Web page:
“I definitely do feel like the ideal goal is to leave everything as it was,” Jenkins said. “But the reality is you can’t have that on a 4-mile-in-circumference island on a busy Saturday or Sunday, with 2,000 people arriving.” 

The cairns are condensed into one small area of the nearly 2-mile back shore, which makes it easier for Jenkins to accept them. 


“I’d much rather activity be concentrated in that 200-by-200 square-foot area than around the entire island,” Jenkins, 65, said. “You don’t find towers anywhere else on the island, particularly in the woods, where towers would likely cover habitat for creatures and insects. … But I don’t see any life on the rocks or any habitat issues in that 200-by-200-foot area.”

But Carol Eisenberg, 60, a lawyer who has lived on Peaks since 1986, said she dislikes the cairns and sees them as emblematic of the way tourists visit the island with a sense of entitlement. 

“I think there’s this (idea that), ‘Oh, yes, you go to Peaks, you rent a golf cart, you drive over to Cairn Beach to build a stack of rocks and leave your mark’ – sort of treating Peaks as an amusement park,” Eisenberg said.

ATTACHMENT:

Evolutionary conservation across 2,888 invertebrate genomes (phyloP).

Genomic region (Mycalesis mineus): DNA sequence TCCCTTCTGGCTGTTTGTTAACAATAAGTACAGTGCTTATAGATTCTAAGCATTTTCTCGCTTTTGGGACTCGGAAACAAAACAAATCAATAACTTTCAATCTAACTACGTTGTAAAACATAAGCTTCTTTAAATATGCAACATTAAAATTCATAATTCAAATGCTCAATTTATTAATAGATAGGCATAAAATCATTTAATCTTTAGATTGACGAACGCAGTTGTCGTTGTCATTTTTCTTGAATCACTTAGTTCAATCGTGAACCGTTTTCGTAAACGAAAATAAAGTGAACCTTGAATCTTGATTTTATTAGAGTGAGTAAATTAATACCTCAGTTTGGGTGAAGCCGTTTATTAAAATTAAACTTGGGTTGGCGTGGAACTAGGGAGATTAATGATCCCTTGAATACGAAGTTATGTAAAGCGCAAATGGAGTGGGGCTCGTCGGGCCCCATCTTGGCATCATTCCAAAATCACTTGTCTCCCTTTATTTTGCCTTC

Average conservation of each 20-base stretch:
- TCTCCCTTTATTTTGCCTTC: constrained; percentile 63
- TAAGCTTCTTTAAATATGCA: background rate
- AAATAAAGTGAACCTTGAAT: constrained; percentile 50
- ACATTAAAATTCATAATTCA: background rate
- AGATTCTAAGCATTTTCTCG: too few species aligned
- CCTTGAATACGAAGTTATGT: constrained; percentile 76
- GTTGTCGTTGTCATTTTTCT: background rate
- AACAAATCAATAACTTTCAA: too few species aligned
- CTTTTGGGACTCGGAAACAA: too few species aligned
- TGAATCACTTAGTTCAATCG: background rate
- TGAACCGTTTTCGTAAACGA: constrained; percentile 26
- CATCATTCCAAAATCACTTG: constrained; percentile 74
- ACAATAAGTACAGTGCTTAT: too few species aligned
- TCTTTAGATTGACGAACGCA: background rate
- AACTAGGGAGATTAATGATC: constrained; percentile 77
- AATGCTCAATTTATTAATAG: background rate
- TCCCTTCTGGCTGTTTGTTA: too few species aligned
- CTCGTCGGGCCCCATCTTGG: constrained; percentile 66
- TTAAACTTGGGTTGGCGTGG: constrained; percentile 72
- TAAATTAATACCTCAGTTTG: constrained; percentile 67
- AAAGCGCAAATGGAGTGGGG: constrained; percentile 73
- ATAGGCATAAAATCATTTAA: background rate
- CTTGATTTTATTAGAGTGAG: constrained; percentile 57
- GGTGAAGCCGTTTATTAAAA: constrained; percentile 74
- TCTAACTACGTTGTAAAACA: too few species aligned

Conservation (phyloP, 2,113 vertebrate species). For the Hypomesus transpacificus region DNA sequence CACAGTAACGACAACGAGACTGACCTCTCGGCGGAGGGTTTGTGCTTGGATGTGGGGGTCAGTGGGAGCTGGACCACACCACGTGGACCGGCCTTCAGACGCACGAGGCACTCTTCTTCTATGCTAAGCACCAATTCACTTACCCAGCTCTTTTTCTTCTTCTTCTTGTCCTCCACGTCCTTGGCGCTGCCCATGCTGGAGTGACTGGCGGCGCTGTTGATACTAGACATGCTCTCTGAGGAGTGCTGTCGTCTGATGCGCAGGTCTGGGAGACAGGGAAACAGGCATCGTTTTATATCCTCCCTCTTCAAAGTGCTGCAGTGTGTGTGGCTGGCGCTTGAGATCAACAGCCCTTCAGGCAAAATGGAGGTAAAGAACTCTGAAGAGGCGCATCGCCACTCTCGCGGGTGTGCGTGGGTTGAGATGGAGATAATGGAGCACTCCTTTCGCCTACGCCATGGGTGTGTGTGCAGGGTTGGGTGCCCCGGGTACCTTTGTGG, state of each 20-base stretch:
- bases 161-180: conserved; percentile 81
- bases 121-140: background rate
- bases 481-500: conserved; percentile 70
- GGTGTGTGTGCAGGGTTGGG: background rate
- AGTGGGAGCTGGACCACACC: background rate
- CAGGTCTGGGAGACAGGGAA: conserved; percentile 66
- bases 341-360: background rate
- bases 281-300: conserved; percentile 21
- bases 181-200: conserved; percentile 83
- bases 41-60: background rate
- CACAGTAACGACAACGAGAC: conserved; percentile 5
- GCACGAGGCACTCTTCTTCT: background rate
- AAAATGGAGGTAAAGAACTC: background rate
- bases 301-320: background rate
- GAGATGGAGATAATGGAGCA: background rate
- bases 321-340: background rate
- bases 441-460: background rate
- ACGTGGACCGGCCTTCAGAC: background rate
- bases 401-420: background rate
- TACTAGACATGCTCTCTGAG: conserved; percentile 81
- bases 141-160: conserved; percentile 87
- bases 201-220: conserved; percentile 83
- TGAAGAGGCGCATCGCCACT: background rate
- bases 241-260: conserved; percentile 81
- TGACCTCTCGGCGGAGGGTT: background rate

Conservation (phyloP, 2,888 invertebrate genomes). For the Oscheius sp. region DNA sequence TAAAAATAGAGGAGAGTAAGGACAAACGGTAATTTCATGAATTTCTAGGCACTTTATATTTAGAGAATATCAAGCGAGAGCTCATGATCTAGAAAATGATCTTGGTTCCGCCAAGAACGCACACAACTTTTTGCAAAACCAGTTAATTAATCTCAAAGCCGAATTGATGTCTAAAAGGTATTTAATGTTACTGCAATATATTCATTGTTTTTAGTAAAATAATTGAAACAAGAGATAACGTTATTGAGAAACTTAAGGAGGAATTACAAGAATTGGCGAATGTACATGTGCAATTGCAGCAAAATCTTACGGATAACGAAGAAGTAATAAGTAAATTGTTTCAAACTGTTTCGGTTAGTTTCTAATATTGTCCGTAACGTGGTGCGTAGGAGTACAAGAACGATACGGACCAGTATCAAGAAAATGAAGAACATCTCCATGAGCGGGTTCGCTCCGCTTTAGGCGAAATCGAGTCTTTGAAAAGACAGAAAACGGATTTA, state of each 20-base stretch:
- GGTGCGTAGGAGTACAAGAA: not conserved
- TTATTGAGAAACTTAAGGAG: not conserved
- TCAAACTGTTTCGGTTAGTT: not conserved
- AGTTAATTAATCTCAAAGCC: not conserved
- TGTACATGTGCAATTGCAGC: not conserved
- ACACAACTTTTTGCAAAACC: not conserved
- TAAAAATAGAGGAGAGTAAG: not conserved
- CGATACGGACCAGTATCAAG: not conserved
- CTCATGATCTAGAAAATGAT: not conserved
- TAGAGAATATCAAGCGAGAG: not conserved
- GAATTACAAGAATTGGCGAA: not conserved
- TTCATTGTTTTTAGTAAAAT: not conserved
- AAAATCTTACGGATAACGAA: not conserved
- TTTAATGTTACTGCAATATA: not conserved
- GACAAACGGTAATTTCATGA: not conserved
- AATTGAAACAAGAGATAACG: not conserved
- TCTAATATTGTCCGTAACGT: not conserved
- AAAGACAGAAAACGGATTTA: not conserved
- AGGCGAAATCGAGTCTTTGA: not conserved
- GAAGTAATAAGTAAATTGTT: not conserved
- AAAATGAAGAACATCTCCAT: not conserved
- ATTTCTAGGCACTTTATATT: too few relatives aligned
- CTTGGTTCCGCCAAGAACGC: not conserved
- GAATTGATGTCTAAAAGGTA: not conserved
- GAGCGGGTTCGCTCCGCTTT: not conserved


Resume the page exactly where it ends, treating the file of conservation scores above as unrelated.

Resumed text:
Siara Soule, however, rejects this notion. 

Soule, 20, who grew up in Cumberland but has spent numerous summers at her grandfather’s cottage on Peaks, has fond memories of building cairns when she was younger. 

“Some of my favorite memories are going there with my siblings and building cairns,” Soule said. “And we’re local.” 


For SJ Fournier, 34, who grew up in Jay and visits Peaks about every other year, building cairns evokes special memories and carries a kind of spiritual meaning. 

A rock sculpture seems to lean toward Cushing Island as it stands on a stretch of Cairn Beach. Ben McCanna/Staff Photographer

“I’ve gone (to Cairn Beach) with some people that really matter to me – some of those people are not even with us anymore,” Fournier said. “So whenever I come back here, it’s just a remembrance of time that I’ve spent with folks. And I think there’s some kind of balance we can create within when we stack the rocks.” 

George “Bud” Higgins, 77, who has owned a house near Cairn Beach on Seashore Avenue for about 25 years, remembers when people used to frequently litter on Peaks. In comparison, the cairns seem harmless.

“When my wife and I first came out here, there was a lot of litter. We walked the seashore routinely and picked up trash, especially after a Saturday night or whatnot. And then others started picking up, and now it’s really, really clean,” Higgins said. “When I see them down at Cairn Beach building little castles out of stone, I think it’s a great thing. I think it’s a memory for them. It doesn’t hurt the island, and it’s a natural, nice thing to do.” 

Eisenberg, however, thinks the backshore is what gives Peaks its appeal. In her view, people shouldn’t tinker with it in any capacity. 

“I find the cairns to be blots on the landscape. … I think the backshore is what draws people (to Peaks) – they want to come out and experience something they don’t have in town, and then people spoil that,” Eisenberg said. “It’s less of what draws you here in the first place.”